It's February 2018, a fine late-summer's day. Throughout the morning, poets Nathan Curnow and Jane Williams present poetry workshops to a hundred and fifty attentive and appreciative thirteen and fourteen-year old students of a Victorian secondary college. The sessions culminate in a reading within the school's auditorium where Nathan and Jane are joined by poet and co-ordinator Brendan Ryan. Poems are shared, poetic forms interrogated, audience questions fielded.
(Left to right) Brendan Ryan, Jane Williams, Nathan Curnow
Now, hours later and with hands clasped firmly round a steaming cuppa, Nathan reflects on introducing poetry to teenagers. 'You need to target your audience,' he says, 'it's important to talk about things on their level, you've a responsibility to show kids that poetry is an option. It may not be a career but there'll be a few students in there today who might realise - yeah I've got skills like that, that's how I like to express myself. I look at Emilie Zoe Baker, a fantastic performer who's almost single-handedly raising the next generation of Australian poets through her work in Melbourne and across Australia, and I think: that's essential, that's a legacy right there. Emilie, Geoff Goodfellow, Sean M. Whelan.... we need those poets! We've got to keep telling and sharing stories. It's about carrying the torch, keeping it aflame.'
The counsel of a clutch of teenagers to pull him up when he gets it wrong is signally advantageous, one suspects. 'My daughters keep me up to date, I'd be hopelessly out of touch without them. They gave me advice on one of the poems I read today, said "Dad cut the Adventure Time reference, no one will get that, it's a show for younger kids!" And they were right. A lot of the time you make pragmatic decisions for different audiences, don't you? And hopefully you're versatile enough to be able to write it.'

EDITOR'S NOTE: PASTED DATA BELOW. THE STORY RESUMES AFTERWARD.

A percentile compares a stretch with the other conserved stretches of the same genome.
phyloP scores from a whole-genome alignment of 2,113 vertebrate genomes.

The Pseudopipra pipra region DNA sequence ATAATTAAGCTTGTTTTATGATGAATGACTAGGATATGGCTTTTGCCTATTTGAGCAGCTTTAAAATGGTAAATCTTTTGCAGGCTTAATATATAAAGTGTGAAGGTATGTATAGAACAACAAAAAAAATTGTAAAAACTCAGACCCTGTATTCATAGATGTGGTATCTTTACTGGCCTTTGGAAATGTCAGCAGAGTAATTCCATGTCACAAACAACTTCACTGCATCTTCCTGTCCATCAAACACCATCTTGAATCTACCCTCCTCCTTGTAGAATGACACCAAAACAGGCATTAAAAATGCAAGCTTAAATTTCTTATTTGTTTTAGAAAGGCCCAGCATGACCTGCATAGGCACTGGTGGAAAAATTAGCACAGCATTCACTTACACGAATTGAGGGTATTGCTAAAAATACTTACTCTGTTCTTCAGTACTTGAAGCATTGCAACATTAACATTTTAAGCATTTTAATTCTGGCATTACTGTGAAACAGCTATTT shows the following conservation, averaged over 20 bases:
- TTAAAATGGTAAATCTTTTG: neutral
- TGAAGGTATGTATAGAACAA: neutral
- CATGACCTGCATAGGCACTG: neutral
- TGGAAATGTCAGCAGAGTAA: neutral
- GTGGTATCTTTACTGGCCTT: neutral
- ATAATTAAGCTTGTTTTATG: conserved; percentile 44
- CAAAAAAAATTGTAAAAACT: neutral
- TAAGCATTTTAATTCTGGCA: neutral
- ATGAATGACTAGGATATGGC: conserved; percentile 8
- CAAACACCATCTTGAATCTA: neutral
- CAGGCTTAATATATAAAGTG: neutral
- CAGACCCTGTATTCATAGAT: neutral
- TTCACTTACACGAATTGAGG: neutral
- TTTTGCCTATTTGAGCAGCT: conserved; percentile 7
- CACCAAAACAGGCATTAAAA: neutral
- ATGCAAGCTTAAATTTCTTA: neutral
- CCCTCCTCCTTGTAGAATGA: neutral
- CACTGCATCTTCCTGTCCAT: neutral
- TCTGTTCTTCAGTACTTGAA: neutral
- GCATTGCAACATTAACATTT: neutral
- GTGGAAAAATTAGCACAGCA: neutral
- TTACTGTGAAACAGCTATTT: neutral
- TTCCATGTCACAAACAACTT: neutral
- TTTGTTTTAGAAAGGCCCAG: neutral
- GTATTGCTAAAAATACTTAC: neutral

Working with children, especially within a workshop environment, is part and parcel of Nathan's career, as is writing for performance - although the latter remains something of a mixed blessing. Admittedly, performance poetry offers the gratification of immediate feedback but what's missing is the considered response to work on the page. 'Performance is entertaining - but surface to an extent, right? There's a role for entertainment and it's good to get people interested and excited about poetry, but on an artistic level it's no longer at the top of my list.' He admits to not enjoying being pinned down too much. 'Sometimes I feel other people have probably boxed me as a certain kind of poet. But I’m lucky - I’ve had room to change, for good or ill.'
Poetry ran a parallel path to scriptwriting throughout the early stages of his career.
'I've had support with my scriptwriting - a few readings of new plays - but nothing progressed from there. Doors didn’t keep opening, which was a shame. I probably wasn’t paying enough attention, hadn’t built connections within the theatre community. The idea was to work collaboratively with a director, usually on one of their ideas - whereas I was young and pig-headed enough to think I'll write whatever I want and throw that to a director and of course they will want to put it on, they will see the beauty and the genius of the idea and the dialogue.... ' He grins, lamenting his naivety, concedes it was never the case.